South Korea is a rising sun on the Islamic finance horizon.
Dubai, UAE, December 16, 2014 — FAAIF CEO Camille Paldi participates in WIEF Roundtable in Pyeongchang, South Korea. Paldi says that South Korea has taken many steps towards entering the global Islamic finance market including tabling legislation, engaging in training seminars and hosting conferences, as well as joining various Islamic financial regulatory bodies, preparing for sukuk issuance, and tapping into the London Murabahah Exchange. South Korea, which is one of the major exporters to Islamic nations, has explored the Halal market and Islamic finance may be the natural progression to diversify its investments, assets, and markets and stimulate the Korean economy, keeping the nation competitive. Seoul is not only preparing to enter the Islamic financial market, however, strives to become a hub of Islamic finance in East Asia in competition with Japan, Hong Kong, and Singapore.
Several Korean companies including GS Caltex, Korean Air, Hyundai, Samsung and others are reportedly exploring the possibility of raising funds from the sukuk market. South Korean Chaebols including Lucky Goldstar, Samsung, Korea Shipping and several others have in the past accessed Islamic commodity Murabahah facilities structured through London.
South Korea’s Export-Import Bank of Korea already has a bond programme in Malaysia that can issue Islamic bonds, or sukuk, although it has yet to tap the market. One problem for the domestic Korean market is that the amendment to the Special Tax Treatment Control Act (STTCA), which will facilitate sukuk issuance in Korea has not yet been approved. Local supporters of the introduction of Islamic finance products are confident that the delay is a minor setback. The main hurdles are taxation issues relating to double stamp duty, value added tax (VAT), capital gains, and the definition of what constitutes a security. From a conventional point of view, sukuk for instance, may look like asset-backed securities or like investment certificates. There must be a standard guideline that sukuk are considered as securities. Fortunately, these issues have been recognized by the Financial Supervisory Service of Korea and the central bank.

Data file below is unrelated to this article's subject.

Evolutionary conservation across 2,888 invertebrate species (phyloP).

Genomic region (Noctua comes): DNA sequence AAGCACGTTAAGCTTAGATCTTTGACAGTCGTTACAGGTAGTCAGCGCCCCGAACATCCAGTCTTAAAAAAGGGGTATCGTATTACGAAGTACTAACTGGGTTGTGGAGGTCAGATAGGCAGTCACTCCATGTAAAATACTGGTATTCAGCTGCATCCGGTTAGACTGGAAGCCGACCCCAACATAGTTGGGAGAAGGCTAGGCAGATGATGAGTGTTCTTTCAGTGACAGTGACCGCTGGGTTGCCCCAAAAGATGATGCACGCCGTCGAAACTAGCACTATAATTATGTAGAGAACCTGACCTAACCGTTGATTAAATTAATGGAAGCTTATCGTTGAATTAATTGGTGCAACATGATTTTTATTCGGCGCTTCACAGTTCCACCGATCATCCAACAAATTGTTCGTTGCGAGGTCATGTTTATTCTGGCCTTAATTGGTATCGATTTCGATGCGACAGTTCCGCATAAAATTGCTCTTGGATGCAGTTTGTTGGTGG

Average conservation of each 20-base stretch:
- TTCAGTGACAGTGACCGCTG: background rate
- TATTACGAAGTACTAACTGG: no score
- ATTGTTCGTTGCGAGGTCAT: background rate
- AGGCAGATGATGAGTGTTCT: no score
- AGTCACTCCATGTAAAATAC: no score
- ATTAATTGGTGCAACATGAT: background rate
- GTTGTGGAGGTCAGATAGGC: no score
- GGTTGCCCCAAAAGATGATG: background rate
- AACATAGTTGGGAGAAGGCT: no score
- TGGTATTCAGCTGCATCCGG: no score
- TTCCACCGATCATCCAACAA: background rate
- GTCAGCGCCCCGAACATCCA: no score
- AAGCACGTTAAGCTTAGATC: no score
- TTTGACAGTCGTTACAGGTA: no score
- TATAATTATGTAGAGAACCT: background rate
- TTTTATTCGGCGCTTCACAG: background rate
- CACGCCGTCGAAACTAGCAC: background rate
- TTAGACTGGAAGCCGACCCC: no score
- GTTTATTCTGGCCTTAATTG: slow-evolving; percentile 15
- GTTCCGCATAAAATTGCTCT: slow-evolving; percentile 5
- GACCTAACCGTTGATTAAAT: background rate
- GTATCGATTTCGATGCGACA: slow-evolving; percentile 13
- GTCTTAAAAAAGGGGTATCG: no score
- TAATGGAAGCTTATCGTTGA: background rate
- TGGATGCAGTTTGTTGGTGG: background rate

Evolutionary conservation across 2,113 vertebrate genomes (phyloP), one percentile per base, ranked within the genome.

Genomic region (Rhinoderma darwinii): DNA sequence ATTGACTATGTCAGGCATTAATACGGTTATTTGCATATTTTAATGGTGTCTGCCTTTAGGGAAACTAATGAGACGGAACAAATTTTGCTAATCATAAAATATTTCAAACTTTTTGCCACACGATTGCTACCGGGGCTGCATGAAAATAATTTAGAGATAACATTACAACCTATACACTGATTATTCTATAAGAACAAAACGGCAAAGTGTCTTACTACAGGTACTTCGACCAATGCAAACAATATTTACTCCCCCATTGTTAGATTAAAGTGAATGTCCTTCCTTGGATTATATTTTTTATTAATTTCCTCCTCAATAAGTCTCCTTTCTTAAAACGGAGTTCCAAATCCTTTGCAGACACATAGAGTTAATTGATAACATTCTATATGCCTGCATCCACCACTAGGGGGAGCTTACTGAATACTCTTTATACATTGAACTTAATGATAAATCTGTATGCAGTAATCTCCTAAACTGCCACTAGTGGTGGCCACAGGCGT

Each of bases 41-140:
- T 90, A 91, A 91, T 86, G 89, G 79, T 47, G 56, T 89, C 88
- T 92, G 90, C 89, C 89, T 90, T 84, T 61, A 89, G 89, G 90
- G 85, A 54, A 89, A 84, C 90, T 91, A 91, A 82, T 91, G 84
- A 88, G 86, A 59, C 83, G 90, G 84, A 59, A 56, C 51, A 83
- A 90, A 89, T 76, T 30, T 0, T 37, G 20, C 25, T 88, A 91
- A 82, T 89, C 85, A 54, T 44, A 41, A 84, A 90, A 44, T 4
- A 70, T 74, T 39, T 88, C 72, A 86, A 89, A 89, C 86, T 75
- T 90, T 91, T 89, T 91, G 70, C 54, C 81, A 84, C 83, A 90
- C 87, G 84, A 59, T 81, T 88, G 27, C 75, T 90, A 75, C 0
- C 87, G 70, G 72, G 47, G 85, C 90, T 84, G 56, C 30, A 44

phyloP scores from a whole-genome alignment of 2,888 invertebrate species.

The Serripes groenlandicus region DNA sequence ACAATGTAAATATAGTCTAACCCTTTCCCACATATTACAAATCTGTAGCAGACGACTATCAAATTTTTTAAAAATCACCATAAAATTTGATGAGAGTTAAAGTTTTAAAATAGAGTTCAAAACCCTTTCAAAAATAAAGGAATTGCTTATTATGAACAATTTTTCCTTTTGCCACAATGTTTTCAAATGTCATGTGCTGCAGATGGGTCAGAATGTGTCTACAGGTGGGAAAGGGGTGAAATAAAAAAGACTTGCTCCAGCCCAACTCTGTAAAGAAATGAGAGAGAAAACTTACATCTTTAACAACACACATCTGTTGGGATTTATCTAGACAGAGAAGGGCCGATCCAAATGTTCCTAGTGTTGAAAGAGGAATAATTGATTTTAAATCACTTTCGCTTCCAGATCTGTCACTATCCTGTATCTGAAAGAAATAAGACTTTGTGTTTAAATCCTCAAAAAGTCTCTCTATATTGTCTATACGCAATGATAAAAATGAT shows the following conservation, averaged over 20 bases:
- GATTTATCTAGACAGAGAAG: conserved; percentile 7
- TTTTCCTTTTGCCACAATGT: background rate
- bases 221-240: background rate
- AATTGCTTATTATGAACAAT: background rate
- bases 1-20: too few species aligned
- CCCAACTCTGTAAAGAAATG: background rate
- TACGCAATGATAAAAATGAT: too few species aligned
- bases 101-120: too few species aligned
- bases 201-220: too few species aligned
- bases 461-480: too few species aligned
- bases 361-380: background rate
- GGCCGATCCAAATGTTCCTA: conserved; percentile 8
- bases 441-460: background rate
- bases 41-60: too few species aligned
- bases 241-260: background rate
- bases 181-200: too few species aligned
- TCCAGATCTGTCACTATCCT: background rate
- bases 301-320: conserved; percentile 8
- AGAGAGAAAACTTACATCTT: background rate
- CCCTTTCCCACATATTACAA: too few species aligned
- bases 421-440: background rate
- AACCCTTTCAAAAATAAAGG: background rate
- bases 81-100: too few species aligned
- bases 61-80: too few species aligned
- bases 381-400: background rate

Although Korea is a latecomer to Islamic finance in Asia, Seoul is trying to promote Korea as a future Islamic finance hub similar to Hong Kong, Singapore, and Japan. Kim Jong Chang, Governor of the Financial Supervisory Service of Korea, the financial services regulator, believes that Islamic finance is a good innovation in the global financial market and has stressed that the Korean government is committed to facilitating it in Korea. Korea believes that the global financial crisis has shown that financial services cannot be divorced from the real economy and sees an ideal fit between its vast industrial base and Islamic finance. Local bankers acknowledge that conventional derivatives, which divorce financial services from the real economy, have historically destabilized the global financial system.
The Bank of Korea is the 59th regulatory body to join the IFSB, bringing total membership to 184, joining the likes of the central banks of Luxembourg and Japan and the monetary authorities of Hong Kong and Singapore. South Korea is definitely a rising sun on the Islamic finance horizon. Camille Paldi can be contacted at firstname.lastname@example.org.
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Camille Paldi, CEO
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